American Literature of the Sea and Great Lakes
STONE, ROBERT [ANTHONY] (1937- ). A distinguished, awardwinning novelist, Robert Stone turned to nautical fiction in his fifth book, Outerbridge Reach (1992). Born in New York to a family of tugboaters, he served from 1955 to 1958 as a radioman and journalist in the U.S. Navy. His sailing voyages in the Mediterranean and Antarctica* are reproduced as vivid seascapes in his sea novel. An enthusiastic yachtsman, Stone lives in Connecticut.
Outerbridge Reach is based on a failed solo circumnavigation* race in 1969 by one Donald Crowhurst, who faked his logs, became lonely and depressed, and drowned, apparently by walking into the ocean pursuing a religious vision. Nicholas Tomalin and Ron Hall published The Strange Voyage of Donald Crowhurst (1970), which Stone borrows from but does not directly credit.
Stone’s novel explores the effects of single-handed circumnavigation on Owen Browne, his wife Anne, and Ron Strickland, a documentary filmmaker recording the experience. Owen is an Annapolis graduate in his forties who sells yachts in New York. When his company’s millionaire owner mysteriously disappears, Owen replaces him in a round-the-world race, despite his inexperience sailing alone. The tension between Owen, Anne, and Ron grows as they prepare for the race. After Owen leaves, Anne and Ron become lovers. Owen’s poorly constructed boat fails him, and he fakes his log in a mad attempt to win by deceit. Morally, intellectually, and physically bereft, he plunges overboard rather than face failure. Anne breaks off her affair, destroys the film, and seeks to restore family honor by entering a sailing race.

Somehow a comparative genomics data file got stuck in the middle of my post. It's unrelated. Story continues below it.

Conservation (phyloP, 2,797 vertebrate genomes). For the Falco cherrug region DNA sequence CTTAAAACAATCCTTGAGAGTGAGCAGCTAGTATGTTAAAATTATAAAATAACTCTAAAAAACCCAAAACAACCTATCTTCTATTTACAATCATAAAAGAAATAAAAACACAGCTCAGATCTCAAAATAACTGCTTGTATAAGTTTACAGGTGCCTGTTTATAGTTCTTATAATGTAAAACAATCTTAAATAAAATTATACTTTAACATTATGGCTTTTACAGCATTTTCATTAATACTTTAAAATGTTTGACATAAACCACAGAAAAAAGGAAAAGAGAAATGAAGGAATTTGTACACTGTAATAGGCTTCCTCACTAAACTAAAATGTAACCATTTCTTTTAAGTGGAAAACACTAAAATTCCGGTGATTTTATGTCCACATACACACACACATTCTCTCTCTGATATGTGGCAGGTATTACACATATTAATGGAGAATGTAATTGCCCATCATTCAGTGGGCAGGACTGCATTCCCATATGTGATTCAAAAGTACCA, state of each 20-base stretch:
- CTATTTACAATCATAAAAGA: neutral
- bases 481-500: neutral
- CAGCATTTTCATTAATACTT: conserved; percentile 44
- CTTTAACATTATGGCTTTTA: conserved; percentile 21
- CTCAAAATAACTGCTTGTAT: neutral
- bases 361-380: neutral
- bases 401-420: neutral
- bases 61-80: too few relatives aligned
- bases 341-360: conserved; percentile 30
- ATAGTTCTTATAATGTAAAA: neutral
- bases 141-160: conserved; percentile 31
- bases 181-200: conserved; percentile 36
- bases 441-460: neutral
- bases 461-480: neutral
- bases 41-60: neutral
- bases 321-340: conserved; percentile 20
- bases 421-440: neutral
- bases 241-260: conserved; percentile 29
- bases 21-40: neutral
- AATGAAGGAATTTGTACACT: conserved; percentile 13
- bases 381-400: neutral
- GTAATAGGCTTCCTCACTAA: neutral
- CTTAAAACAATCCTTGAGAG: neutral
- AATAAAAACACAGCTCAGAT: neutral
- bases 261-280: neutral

Outerbridge Reach demonstrates the sea’s continuing symbolic presence as a place of escape, potential regeneration, moral purity, and psychological challenge, all themes imaged in its powerful dust jacket and title page reproduction of Rockwell Kent’s* illustration “Hail and Farewell.”